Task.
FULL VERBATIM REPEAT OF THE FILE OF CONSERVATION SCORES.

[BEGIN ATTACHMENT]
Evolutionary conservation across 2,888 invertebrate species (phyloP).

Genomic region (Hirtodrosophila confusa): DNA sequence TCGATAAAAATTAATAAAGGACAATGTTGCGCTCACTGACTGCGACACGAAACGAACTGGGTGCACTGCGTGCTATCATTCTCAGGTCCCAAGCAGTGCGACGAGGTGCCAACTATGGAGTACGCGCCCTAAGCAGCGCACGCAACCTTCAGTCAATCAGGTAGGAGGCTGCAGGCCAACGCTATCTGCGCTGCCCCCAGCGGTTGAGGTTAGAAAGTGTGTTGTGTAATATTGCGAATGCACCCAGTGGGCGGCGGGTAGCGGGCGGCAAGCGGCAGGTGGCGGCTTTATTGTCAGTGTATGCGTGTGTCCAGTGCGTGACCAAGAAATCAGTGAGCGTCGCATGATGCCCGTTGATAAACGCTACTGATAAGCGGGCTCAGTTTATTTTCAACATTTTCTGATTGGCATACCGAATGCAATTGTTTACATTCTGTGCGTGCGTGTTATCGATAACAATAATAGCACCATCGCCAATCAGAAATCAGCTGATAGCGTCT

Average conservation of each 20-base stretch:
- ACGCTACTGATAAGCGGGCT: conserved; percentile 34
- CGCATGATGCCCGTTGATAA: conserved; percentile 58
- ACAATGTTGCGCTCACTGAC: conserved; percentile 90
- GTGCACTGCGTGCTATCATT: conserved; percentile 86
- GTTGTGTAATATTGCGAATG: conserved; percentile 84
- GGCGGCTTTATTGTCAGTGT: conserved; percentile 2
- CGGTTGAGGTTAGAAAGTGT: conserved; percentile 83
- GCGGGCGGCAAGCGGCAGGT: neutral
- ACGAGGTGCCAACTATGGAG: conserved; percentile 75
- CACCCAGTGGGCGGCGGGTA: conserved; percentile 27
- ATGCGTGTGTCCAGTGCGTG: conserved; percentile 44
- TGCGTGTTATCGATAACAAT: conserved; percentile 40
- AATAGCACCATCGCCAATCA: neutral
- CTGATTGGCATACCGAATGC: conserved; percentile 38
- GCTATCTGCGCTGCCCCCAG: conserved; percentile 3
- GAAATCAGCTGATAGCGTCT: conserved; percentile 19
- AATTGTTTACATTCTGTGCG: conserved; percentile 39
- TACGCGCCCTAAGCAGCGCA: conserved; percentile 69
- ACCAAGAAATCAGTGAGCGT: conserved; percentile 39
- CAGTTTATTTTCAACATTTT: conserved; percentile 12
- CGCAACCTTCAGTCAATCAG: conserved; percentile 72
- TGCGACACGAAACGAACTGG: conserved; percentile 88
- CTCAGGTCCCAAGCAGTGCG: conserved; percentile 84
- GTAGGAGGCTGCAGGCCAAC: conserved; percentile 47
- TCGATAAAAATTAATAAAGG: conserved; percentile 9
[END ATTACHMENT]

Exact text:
Evolutionary conservation across 2,888 invertebrate species (phyloP).

Genomic region (Hirtodrosophila confusa): DNA sequence TCGATAAAAATTAATAAAGGACAATGTTGCGCTCACTGACTGCGACACGAAACGAACTGGGTGCACTGCGTGCTATCATTCTCAGGTCCCAAGCAGTGCGACGAGGTGCCAACTATGGAGTACGCGCCCTAAGCAGCGCACGCAACCTTCAGTCAATCAGGTAGGAGGCTGCAGGCCAACGCTATCTGCGCTGCCCCCAGCGGTTGAGGTTAGAAAGTGTGTTGTGTAATATTGCGAATGCACCCAGTGGGCGGCGGGTAGCGGGCGGCAAGCGGCAGGTGGCGGCTTTATTGTCAGTGTATGCGTGTGTCCAGTGCGTGACCAAGAAATCAGTGAGCGTCGCATGATGCCCGTTGATAAACGCTACTGATAAGCGGGCTCAGTTTATTTTCAACATTTTCTGATTGGCATACCGAATGCAATTGTTTACATTCTGTGCGTGCGTGTTATCGATAACAATAATAGCACCATCGCCAATCAGAAATCAGCTGATAGCGTCT

Average conservation of each 20-base stretch:
- ACGCTACTGATAAGCGGGCT: conserved; percentile 34
- CGCATGATGCCCGTTGATAA: conserved; percentile 58
- ACAATGTTGCGCTCACTGAC: conserved; percentile 90
- GTGCACTGCGTGCTATCATT: conserved; percentile 86
- GTTGTGTAATATTGCGAATG: conserved; percentile 84
- GGCGGCTTTATTGTCAGTGT: conserved; percentile 2
- CGGTTGAGGTTAGAAAGTGT: conserved; percentile 83
- GCGGGCGGCAAGCGGCAGGT: neutral
- ACGAGGTGCCAACTATGGAG: conserved; percentile 75
- CACCCAGTGGGCGGCGGGTA: conserved; percentile 27
- ATGCGTGTGTCCAGTGCGTG: conserved; percentile 44
- TGCGTGTTATCGATAACAAT: conserved; percentile 40
- AATAGCACCATCGCCAATCA: neutral
- CTGATTGGCATACCGAATGC: conserved; percentile 38
- GCTATCTGCGCTGCCCCCAG: conserved; percentile 3
- GAAATCAGCTGATAGCGTCT: conserved; percentile 19
- AATTGTTTACATTCTGTGCG: conserved; percentile 39
- TACGCGCCCTAAGCAGCGCA: conserved; percentile 69
- ACCAAGAAATCAGTGAGCGT: conserved; percentile 39
- CAGTTTATTTTCAACATTTT: conserved; percentile 12
- CGCAACCTTCAGTCAATCAG: conserved; percentile 72
- TGCGACACGAAACGAACTGG: conserved; percentile 88
- CTCAGGTCCCAAGCAGTGCG: conserved; percentile 84
- GTAGGAGGCTGCAGGCCAAC: conserved; percentile 47
- TCGATAAAAATTAATAAAGG: conserved; percentile 9